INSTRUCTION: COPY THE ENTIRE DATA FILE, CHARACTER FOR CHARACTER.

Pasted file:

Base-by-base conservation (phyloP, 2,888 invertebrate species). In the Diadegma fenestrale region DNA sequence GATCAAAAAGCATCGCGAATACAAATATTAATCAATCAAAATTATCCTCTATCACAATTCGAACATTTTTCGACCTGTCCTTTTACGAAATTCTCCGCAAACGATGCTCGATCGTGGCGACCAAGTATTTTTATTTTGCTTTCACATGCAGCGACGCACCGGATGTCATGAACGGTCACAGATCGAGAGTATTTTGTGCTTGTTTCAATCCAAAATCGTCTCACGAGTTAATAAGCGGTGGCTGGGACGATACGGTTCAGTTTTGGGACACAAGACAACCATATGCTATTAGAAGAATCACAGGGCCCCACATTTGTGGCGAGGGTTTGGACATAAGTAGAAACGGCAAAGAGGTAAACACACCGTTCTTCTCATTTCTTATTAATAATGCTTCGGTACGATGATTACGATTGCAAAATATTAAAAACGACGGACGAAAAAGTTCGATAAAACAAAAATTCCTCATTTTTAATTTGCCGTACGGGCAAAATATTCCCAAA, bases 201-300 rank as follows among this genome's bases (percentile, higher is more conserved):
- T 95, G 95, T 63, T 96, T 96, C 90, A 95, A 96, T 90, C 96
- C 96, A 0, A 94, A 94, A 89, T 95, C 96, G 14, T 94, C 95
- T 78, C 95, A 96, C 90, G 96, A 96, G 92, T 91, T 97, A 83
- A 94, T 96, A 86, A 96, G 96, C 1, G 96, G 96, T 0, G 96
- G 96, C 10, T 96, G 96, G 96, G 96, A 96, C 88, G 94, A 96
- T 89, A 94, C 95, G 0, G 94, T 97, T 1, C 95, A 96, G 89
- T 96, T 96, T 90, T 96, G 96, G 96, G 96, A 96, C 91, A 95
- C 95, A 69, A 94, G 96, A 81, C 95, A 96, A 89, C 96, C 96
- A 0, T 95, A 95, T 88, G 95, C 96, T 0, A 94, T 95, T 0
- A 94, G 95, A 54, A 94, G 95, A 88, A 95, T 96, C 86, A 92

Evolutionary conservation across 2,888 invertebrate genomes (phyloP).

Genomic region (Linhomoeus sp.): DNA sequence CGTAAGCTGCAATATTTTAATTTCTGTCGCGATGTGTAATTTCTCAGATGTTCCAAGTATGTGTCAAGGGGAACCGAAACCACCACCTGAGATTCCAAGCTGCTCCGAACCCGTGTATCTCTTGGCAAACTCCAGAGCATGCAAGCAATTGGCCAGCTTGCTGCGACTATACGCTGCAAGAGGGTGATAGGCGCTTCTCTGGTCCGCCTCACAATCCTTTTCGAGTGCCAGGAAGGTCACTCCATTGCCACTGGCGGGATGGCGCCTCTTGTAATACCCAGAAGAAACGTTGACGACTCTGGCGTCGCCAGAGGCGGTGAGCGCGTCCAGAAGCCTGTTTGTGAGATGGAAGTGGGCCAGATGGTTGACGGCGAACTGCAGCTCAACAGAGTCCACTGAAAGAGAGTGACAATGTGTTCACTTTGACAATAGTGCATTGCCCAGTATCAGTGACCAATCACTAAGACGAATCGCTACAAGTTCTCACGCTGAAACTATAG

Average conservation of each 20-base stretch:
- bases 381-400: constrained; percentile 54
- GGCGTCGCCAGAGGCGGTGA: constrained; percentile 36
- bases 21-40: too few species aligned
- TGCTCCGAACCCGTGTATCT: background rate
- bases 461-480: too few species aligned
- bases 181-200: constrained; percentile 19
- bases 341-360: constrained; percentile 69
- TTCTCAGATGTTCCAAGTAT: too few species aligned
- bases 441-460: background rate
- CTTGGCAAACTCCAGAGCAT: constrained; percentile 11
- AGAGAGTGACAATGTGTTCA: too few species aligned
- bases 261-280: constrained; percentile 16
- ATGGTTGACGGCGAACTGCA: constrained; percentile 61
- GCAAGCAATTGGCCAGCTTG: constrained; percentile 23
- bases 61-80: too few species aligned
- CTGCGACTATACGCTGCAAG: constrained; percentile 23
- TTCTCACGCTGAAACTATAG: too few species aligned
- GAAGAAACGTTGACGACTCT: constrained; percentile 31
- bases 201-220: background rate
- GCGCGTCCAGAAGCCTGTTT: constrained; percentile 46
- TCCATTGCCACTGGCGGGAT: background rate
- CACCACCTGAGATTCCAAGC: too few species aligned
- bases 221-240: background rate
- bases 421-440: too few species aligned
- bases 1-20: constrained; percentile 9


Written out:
Base-by-base conservation (phyloP, 2,888 invertebrate species). In the Diadegma fenestrale region DNA sequence GATCAAAAAGCATCGCGAATACAAATATTAATCAATCAAAATTATCCTCTATCACAATTCGAACATTTTTCGACCTGTCCTTTTACGAAATTCTCCGCAAACGATGCTCGATCGTGGCGACCAAGTATTTTTATTTTGCTTTCACATGCAGCGACGCACCGGATGTCATGAACGGTCACAGATCGAGAGTATTTTGTGCTTGTTTCAATCCAAAATCGTCTCACGAGTTAATAAGCGGTGGCTGGGACGATACGGTTCAGTTTTGGGACACAAGACAACCATATGCTATTAGAAGAATCACAGGGCCCCACATTTGTGGCGAGGGTTTGGACATAAGTAGAAACGGCAAAGAGGTAAACACACCGTTCTTCTCATTTCTTATTAATAATGCTTCGGTACGATGATTACGATTGCAAAATATTAAAAACGACGGACGAAAAAGTTCGATAAAACAAAAATTCCTCATTTTTAATTTGCCGTACGGGCAAAATATTCCCAAA, bases 201-300 rank as follows among this genome's bases (percentile, higher is more conserved):
- T 95, G 95, T 63, T 96, T 96, C 90, A 95, A 96, T 90, C 96
- C 96, A 0, A 94, A 94, A 89, T 95, C 96, G 14, T 94, C 95
- T 78, C 95, A 96, C 90, G 96, A 96, G 92, T 91, T 97, A 83
- A 94, T 96, A 86, A 96, G 96, C 1, G 96, G 96, T 0, G 96
- G 96, C 10, T 96, G 96, G 96, G 96, A 96, C 88, G 94, A 96
- T 89, A 94, C 95, G 0, G 94, T 97, T 1, C 95, A 96, G 89
- T 96, T 96, T 90, T 96, G 96, G 96, G 96, A 96, C 91, A 95
- C 95, A 69, A 94, G 96, A 81, C 95, A 96, A 89, C 96, C 96
- A 0, T 95, A 95, T 88, G 95, C 96, T 0, A 94, T 95, T 0
- A 94, G 95, A 54, A 94, G 95, A 88, A 95, T 96, C 86, A 92

Evolutionary conservation across 2,888 invertebrate genomes (phyloP).

Genomic region (Linhomoeus sp.): DNA sequence CGTAAGCTGCAATATTTTAATTTCTGTCGCGATGTGTAATTTCTCAGATGTTCCAAGTATGTGTCAAGGGGAACCGAAACCACCACCTGAGATTCCAAGCTGCTCCGAACCCGTGTATCTCTTGGCAAACTCCAGAGCATGCAAGCAATTGGCCAGCTTGCTGCGACTATACGCTGCAAGAGGGTGATAGGCGCTTCTCTGGTCCGCCTCACAATCCTTTTCGAGTGCCAGGAAGGTCACTCCATTGCCACTGGCGGGATGGCGCCTCTTGTAATACCCAGAAGAAACGTTGACGACTCTGGCGTCGCCAGAGGCGGTGAGCGCGTCCAGAAGCCTGTTTGTGAGATGGAAGTGGGCCAGATGGTTGACGGCGAACTGCAGCTCAACAGAGTCCACTGAAAGAGAGTGACAATGTGTTCACTTTGACAATAGTGCATTGCCCAGTATCAGTGACCAATCACTAAGACGAATCGCTACAAGTTCTCACGCTGAAACTATAG

Average conservation of each 20-base stretch:
- bases 381-400: constrained; percentile 54
- GGCGTCGCCAGAGGCGGTGA: constrained; percentile 36
- bases 21-40: too few species aligned
- TGCTCCGAACCCGTGTATCT: background rate
- bases 461-480: too few species aligned
- bases 181-200: constrained; percentile 19
- bases 341-360: constrained; percentile 69
- TTCTCAGATGTTCCAAGTAT: too few species aligned
- bases 441-460: background rate
- CTTGGCAAACTCCAGAGCAT: constrained; percentile 11
- AGAGAGTGACAATGTGTTCA: too few species aligned
- bases 261-280: constrained; percentile 16
- ATGGTTGACGGCGAACTGCA: constrained; percentile 61
- GCAAGCAATTGGCCAGCTTG: constrained; percentile 23
- bases 61-80: too few species aligned
- CTGCGACTATACGCTGCAAG: constrained; percentile 23
- TTCTCACGCTGAAACTATAG: too few species aligned
- GAAGAAACGTTGACGACTCT: constrained; percentile 31
- bases 201-220: background rate
- GCGCGTCCAGAAGCCTGTTT: constrained; percentile 46
- TCCATTGCCACTGGCGGGAT: background rate
- CACCACCTGAGATTCCAAGC: too few species aligned
- bases 221-240: background rate
- bases 421-440: too few species aligned
- bases 1-20: constrained; percentile 9